3. Monitoring Membership
If a host or router wants to join a multicast group message to the multicast router and when it is not interested in the group it sends a leave report. Now if a host gets shutdown abruptly or is removed from the system the multicast router will never know whether it wants to be in the group or not as it will never receive a leave report from the specific host.
Well, there is a solution for it, the multicast router sends a general query message at a periodic interval to all hosts or routers. This enquire a host about all the groups it is involved in and the host has to answer for all the group it is involved in. The enquired host or router responds using the membership report message.
4. Delayed Response
When a router or a host receives a general query message it sets a timer using a random number between 1 and 10 seconds. Each host or router set the timer for each group it is involved in.
The host or router lets this timer expire before responding to the query message and this delay reduces the traffic. But how? Consider that the two hosts receiving the query message have an interest in the same group.
Now, host1 has set a timer of 4 seconds and host2 has set a timer of 3 seconds to respond to the same group they are interested in. The timer of host2 will expire first and it would send the membership report for the group. As this report is broadcasted host1 will get to know that there is no need to respond for this group and it cancels the corresponding timer. This we refer to as delayed response which reduces the traffic.
5. Query a Router
As we know there can be multiple multicast routers in a network so if each router will send a query message then there will be a lot of traffic on the network. So only one router in a network is assigned as query routers. Only this query router sends a query message. The multicast routers only receive the broadcasted response of the query message and update their group list. this helps in reducing the traffic.
Internet Group Management Protocol Messages
If we categorize the IGMP Messages then there are two kinds of IGMP messages the IGMP membership report message and IGMP membership query messages.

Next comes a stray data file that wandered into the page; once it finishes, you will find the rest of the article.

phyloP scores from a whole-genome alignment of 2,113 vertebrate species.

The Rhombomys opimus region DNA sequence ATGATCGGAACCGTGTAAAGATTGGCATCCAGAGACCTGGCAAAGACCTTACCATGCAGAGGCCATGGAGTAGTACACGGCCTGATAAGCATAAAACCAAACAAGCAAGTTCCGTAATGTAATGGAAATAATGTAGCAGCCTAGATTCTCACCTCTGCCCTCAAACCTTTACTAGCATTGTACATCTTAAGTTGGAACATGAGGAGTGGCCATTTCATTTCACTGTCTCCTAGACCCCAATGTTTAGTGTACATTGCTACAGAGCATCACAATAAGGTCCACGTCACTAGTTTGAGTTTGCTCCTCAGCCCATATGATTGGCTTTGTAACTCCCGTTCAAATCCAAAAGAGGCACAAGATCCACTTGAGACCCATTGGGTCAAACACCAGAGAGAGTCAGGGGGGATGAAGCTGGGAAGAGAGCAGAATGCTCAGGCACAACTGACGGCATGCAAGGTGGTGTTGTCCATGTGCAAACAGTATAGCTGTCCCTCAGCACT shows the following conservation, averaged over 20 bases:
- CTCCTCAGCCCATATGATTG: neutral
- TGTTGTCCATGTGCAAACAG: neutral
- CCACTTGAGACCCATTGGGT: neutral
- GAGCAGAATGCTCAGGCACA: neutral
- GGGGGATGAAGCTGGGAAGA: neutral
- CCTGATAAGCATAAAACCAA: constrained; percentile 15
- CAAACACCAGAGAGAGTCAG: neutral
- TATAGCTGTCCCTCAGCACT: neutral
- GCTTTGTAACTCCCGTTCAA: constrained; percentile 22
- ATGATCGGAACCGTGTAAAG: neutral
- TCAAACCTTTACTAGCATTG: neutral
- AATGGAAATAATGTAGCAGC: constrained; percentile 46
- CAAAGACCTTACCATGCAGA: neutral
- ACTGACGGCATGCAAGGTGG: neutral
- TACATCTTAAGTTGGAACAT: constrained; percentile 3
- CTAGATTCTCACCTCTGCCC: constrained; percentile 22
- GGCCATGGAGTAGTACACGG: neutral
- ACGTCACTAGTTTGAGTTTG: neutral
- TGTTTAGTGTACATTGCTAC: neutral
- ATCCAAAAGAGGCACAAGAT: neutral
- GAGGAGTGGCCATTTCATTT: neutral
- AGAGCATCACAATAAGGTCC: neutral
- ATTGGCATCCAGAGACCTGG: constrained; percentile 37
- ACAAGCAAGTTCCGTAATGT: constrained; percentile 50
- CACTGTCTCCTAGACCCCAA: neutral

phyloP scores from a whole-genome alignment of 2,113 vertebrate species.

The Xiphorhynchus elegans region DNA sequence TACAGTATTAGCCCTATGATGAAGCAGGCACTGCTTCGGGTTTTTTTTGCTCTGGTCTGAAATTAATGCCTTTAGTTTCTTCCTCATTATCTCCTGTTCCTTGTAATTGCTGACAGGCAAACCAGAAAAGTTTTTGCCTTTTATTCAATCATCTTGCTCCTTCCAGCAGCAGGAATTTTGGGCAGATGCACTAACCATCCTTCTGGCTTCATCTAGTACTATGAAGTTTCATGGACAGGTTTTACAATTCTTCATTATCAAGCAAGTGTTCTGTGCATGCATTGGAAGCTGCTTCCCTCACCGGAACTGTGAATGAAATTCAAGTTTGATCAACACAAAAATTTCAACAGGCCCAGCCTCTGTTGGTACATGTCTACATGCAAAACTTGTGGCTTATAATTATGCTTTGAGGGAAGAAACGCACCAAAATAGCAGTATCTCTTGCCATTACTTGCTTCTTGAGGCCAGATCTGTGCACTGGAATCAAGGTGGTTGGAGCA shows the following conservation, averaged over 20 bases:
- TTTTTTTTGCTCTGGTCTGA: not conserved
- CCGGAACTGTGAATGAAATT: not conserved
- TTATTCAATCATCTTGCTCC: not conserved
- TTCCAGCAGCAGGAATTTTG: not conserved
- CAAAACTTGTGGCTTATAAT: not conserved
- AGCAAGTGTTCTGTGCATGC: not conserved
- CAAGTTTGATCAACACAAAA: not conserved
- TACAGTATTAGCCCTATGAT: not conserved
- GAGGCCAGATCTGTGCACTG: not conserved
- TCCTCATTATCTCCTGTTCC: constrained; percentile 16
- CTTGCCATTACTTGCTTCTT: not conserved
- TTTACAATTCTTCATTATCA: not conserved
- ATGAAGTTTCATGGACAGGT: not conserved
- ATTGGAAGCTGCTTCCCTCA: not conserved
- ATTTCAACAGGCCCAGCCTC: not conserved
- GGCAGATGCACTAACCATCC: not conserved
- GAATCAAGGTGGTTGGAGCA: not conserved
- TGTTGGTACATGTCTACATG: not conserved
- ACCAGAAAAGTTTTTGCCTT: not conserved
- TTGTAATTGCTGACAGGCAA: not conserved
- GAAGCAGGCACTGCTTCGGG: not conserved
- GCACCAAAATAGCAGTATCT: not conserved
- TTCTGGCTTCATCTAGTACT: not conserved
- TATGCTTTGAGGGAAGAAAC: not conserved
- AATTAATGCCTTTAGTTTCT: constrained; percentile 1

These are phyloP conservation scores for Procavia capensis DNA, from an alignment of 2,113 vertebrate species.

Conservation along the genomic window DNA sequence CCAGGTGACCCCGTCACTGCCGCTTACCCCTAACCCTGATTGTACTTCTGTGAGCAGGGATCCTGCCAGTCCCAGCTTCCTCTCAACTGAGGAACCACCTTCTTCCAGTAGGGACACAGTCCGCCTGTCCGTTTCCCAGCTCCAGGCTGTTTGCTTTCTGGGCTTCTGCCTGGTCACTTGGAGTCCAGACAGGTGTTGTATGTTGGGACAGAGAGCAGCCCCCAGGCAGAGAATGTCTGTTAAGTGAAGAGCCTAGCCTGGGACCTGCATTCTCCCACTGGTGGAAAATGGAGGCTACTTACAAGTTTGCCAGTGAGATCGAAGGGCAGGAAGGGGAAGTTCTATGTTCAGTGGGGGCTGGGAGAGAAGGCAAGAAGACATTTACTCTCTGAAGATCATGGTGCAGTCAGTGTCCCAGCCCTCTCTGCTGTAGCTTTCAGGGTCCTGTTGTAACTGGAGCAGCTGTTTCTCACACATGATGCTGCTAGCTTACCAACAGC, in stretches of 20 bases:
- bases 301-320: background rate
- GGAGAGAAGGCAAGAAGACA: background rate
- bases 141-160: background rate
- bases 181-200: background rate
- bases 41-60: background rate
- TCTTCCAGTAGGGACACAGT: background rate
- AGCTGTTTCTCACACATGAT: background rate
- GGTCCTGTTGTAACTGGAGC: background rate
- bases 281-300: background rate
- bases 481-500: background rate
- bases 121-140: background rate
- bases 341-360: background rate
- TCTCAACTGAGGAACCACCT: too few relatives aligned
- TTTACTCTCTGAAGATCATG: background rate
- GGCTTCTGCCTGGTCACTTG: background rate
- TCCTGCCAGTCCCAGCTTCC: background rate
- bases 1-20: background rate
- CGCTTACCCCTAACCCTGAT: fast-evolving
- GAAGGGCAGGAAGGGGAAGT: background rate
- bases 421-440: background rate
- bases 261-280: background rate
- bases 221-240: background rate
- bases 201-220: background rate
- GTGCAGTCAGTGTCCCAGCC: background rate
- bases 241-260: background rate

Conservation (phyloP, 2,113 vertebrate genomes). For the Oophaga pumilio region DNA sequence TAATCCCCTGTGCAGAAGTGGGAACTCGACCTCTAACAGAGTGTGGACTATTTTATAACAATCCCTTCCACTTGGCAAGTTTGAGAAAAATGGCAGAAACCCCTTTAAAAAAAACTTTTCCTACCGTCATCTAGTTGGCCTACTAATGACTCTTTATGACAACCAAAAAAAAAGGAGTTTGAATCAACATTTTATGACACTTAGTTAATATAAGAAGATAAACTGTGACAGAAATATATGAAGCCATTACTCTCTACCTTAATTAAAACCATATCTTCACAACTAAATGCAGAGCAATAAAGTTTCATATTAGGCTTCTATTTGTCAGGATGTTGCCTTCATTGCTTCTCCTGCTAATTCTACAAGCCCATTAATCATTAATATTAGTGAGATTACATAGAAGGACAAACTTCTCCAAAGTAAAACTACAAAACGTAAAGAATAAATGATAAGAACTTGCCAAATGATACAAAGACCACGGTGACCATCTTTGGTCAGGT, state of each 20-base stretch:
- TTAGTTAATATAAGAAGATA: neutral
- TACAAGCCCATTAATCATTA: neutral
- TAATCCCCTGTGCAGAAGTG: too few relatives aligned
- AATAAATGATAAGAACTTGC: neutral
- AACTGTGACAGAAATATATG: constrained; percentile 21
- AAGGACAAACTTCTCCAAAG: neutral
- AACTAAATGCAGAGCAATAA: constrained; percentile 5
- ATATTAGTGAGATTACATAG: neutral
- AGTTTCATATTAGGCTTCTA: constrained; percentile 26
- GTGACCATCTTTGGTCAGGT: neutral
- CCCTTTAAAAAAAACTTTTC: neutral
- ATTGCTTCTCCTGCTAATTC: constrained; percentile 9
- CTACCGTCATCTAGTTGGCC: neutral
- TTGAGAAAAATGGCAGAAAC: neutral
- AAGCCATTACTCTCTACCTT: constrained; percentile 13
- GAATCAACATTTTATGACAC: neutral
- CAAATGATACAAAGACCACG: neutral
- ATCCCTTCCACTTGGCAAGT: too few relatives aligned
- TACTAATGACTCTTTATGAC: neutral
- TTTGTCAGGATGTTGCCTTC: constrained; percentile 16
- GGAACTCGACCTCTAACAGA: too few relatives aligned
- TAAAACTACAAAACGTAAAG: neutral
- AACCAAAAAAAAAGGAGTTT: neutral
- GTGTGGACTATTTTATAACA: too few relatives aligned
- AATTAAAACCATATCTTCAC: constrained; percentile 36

1. Membership Query
The query messages are sent by the query router of the network to enquire about the active members of a group. The query messages are further classified as:
- General Query Message: With this query message the router enquires host about all the groups the host is involved in.
- Group-Specific Query Message: With this query message the router enquires the host or router if there are interested in a specific multicast group.
- Group-Source Specific Query Message: With this query message the query router enquires the hosts or router if it is still interested in the specific multicast group coming from a specific source.
2. Membership Report
The receiving members of the multicast group send the membership report either in response to the membership query message or if they are registering the group for the first time.
3. Leave Group
The receiving members of the multicast group sent this message to the multicast router if they are not interested in a specific multicast group anymore.
So, this all about the Internet Group Management Protocol. We have seen how it supports multicasting. Few examples where IGMP protocol is in streaming videos or in web conferencing such as Zoom call or Google meet where once source addresses multiple host and routers. The IGMP messages are not sent directly over the network instead they are encapsulated IP packets at the network layer which is further encapsulated in frames at the data link layer.